'We Want our World Back' conference continues in Hamburg

The fourth conference of the series, "Challenging Capitalist Modernity", continues in Hamburg.

Scholars and activists from around the world have met in Hamburg for the conference "We Want Our World Back." The fourth conference of the series "Challenging Capitalist Modernity" will end on Sunday.

On Friday, the event began with a lively Kurdish-Irish music and dance performance.

The first panel was dedicated to the topic of ecocide.

Ecocide in Kurdistan is increasing every day

The first contribution on this topic was from Derya Akyol, the co-spokesperson of the Ecology Mesopotamia Movement. Unfortunately, she could not be there in person, so her analyses on the ecocide in Northern Kurdistan were read out. She reported that the destruction of nature in Kurdistan is more extreme than in other countries and is caused by the Turkish state. There has been an ecocide project for about 100 years. This is carried out through the construction of dams, mining and the destruction of forests. In this process, not only the ecosystem is attacked, but also the culture and history of the Kurdish people, as in the case of the ancient city of Hasankeyf, a UNESCO cultural heritage site. The report made it clear that ecocide is increasing every day, but this is not happening without resistance as the ecology and women's movements are fighting against this threat and destruction.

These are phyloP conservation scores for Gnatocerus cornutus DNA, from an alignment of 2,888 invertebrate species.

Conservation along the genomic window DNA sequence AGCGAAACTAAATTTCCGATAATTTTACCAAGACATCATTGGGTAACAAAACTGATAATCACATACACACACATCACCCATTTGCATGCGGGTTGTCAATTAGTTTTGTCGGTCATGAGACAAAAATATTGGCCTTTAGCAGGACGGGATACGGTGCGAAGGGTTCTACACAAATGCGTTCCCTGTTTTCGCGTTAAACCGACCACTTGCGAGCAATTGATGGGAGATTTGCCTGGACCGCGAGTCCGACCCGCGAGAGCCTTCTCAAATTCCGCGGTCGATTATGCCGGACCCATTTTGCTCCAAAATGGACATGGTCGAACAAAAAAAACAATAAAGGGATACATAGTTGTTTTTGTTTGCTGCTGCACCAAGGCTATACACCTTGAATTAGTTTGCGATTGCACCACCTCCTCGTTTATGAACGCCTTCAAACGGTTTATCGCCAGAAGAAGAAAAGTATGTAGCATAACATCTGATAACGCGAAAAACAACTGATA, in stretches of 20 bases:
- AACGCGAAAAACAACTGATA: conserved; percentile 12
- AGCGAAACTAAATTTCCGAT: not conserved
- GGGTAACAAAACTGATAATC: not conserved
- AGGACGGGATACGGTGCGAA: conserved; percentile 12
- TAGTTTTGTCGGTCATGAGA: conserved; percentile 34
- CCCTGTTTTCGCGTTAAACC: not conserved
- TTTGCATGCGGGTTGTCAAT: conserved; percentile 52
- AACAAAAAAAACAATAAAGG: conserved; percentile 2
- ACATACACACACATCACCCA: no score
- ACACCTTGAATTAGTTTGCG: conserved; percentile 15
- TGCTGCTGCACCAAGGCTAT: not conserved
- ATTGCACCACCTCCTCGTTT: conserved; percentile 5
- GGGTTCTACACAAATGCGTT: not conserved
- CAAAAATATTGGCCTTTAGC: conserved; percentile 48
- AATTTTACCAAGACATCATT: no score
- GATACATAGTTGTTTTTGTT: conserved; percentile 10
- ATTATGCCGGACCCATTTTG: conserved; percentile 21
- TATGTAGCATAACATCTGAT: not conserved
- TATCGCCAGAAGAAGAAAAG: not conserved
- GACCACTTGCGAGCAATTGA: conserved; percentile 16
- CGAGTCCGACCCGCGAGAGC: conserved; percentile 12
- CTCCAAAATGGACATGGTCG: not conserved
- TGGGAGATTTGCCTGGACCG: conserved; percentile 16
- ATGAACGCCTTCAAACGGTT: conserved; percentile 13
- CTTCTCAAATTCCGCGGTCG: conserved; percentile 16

The second session was dedicated to societicide, epistemicide and femicide.

Havin Guneser, one of the speakers of the International Initiative Freedom for Öcalan - Peace in Kurdistan moderated the panel. At the beginning, she again expressed her gratitude to all those who made the conference possible despite the last minute withdrawal of the original conference rooms at the University of Hamburg. She also thanked the speakers as well as the Kurdish People's Council, the Rojbîn Women's Council and the General Students' Committee (AStA) of the University of Hamburg, who were involved in organizing the conference.

Because of the change in venue, the third day of the conference, tomorrow, Sunday, will see only workshops taking place at four different locations.

Among the speakers was Veronica Maio, a philosophy student from Turin. She responded to the call for papers of the conference with her paper "Primordial accumulation processes in Sumerian society". Referring to materialist and Foucauldian feminisms, she said that the process of primordial accumulation was not only the accumulation of capital, but also the accumulation of differences and divisions as the basis for hierarchy. This could be traced back to ancient Mesopotamia, when the development of agriculture began-and patriarchal authority developed. The institutionalization of hierarchy was later organized in the form of the state. Maio traced this process using the example of Uruk in Lower Mesopotamia, where agricultural innovation was followed by an urban revolution, which in turn already implied the presence of a centralized administrative system, the temple, thus the presence of authority.